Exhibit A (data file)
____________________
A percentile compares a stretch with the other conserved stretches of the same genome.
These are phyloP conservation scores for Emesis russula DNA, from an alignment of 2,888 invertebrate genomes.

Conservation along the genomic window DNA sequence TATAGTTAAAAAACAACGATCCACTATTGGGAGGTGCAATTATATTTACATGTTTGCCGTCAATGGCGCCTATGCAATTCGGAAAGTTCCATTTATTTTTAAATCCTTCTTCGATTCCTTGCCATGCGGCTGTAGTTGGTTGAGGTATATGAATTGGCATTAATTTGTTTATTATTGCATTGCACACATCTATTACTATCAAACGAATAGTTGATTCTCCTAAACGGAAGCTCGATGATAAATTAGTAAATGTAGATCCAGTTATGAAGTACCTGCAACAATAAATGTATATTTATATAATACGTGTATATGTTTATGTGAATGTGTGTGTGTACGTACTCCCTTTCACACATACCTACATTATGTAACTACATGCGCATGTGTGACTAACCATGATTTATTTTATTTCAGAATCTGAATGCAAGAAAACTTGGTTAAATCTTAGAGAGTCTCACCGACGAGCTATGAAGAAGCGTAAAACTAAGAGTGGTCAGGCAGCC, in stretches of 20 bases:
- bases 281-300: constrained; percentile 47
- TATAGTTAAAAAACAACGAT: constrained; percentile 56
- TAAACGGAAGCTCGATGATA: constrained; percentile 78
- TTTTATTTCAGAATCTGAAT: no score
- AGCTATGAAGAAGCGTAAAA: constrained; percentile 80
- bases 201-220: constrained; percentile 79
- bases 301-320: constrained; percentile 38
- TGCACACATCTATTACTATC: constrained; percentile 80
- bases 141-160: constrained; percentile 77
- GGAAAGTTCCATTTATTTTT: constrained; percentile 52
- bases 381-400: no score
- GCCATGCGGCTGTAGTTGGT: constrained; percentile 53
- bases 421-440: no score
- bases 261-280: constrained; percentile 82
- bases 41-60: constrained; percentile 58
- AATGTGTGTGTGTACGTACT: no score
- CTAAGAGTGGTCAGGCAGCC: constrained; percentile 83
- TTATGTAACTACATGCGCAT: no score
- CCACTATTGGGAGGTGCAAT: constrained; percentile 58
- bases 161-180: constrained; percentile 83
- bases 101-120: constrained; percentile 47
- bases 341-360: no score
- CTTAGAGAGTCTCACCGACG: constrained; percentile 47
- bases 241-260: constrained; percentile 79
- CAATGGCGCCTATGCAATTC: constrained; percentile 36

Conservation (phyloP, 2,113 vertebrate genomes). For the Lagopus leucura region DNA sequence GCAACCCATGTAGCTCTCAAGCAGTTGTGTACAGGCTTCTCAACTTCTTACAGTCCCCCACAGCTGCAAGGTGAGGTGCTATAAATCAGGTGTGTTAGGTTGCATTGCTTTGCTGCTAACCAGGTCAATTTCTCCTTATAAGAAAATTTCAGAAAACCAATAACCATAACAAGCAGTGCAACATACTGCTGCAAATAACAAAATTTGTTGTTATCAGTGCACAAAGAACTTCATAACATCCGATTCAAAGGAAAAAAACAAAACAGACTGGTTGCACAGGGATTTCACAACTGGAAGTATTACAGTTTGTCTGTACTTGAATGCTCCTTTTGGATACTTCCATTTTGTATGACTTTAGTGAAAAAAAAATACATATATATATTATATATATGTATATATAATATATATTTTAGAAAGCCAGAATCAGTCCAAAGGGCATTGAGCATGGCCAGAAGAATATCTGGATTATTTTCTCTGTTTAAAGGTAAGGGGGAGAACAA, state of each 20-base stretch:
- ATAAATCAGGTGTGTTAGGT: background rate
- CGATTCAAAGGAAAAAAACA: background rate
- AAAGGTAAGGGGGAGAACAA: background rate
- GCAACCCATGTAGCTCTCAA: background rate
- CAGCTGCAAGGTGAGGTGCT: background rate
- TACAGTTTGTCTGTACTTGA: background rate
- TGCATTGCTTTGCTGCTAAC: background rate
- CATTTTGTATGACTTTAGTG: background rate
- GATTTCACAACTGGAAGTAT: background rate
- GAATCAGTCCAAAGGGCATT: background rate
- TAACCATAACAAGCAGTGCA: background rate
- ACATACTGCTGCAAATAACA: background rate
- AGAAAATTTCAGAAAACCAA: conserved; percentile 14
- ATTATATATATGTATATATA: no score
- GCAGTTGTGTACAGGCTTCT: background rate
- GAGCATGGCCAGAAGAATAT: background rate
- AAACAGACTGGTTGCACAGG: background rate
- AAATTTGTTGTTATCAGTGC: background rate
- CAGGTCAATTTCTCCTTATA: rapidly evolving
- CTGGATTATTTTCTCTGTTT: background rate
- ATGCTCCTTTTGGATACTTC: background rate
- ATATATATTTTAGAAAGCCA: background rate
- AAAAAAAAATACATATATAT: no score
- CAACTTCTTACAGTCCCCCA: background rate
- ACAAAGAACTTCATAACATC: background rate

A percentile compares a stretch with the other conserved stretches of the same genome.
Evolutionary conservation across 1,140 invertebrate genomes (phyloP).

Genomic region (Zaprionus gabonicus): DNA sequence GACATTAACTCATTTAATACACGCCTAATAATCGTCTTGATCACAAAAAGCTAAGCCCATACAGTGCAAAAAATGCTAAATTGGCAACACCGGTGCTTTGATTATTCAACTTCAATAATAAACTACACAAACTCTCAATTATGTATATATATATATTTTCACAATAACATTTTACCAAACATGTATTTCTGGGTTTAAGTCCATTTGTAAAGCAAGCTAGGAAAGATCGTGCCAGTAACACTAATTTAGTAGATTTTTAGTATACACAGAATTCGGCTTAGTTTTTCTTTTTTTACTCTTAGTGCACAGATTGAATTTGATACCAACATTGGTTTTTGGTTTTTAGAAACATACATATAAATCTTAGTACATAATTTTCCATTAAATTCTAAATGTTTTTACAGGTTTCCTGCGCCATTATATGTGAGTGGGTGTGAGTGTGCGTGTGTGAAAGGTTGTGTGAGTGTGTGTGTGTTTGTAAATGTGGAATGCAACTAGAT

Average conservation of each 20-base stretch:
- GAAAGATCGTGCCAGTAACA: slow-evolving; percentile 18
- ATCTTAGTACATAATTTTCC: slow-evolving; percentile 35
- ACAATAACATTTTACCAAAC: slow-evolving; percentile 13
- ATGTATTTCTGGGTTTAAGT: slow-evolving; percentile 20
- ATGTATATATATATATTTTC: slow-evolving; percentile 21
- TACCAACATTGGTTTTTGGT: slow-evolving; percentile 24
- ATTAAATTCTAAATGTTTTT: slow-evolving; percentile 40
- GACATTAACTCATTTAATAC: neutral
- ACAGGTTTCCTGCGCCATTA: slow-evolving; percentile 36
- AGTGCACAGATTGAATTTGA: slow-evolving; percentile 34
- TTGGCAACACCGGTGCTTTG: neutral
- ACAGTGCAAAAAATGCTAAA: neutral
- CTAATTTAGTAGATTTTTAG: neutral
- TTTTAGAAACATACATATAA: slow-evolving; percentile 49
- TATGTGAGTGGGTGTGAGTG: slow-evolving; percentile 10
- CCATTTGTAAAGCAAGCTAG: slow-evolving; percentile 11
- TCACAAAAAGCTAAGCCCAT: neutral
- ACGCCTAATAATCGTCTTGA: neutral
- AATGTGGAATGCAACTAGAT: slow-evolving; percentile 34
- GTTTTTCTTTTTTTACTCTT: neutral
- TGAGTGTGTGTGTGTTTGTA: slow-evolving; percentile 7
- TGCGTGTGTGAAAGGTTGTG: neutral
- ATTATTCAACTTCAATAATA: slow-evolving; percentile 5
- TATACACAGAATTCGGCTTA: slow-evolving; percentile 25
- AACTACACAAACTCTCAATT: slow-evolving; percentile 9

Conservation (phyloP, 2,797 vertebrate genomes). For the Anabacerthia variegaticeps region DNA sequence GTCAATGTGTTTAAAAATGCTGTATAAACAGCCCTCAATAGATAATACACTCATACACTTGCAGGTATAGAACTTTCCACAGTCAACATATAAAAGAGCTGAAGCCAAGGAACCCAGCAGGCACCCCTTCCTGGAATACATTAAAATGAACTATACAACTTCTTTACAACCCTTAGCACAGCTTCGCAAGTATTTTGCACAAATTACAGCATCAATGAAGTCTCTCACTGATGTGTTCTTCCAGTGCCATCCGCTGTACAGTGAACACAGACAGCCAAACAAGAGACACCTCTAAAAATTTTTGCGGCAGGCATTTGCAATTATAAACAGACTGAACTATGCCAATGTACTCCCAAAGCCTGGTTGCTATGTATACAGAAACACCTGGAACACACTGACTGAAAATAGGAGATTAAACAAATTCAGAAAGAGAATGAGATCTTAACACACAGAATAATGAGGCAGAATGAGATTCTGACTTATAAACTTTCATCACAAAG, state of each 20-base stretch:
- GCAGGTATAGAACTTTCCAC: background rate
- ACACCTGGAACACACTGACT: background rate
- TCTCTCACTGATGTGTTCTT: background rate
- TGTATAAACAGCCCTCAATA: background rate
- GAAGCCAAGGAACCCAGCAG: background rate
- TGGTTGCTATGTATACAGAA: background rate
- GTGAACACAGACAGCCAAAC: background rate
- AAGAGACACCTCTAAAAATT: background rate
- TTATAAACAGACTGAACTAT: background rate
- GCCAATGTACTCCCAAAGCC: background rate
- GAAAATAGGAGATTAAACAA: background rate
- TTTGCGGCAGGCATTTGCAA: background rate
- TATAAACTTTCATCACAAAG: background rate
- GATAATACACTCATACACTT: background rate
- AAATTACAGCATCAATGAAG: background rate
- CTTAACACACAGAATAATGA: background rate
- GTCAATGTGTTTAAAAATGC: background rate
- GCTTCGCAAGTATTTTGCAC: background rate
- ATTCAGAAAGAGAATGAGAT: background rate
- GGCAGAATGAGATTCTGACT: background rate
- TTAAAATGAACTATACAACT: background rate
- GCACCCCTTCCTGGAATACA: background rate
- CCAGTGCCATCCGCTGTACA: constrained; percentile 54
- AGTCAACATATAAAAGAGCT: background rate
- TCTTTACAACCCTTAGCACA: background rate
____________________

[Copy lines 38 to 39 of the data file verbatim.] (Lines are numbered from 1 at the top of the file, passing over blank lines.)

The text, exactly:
- GATTTCACAACTGGAAGTAT: background rate
- GAATCAGTCCAAAGGGCATT: background rate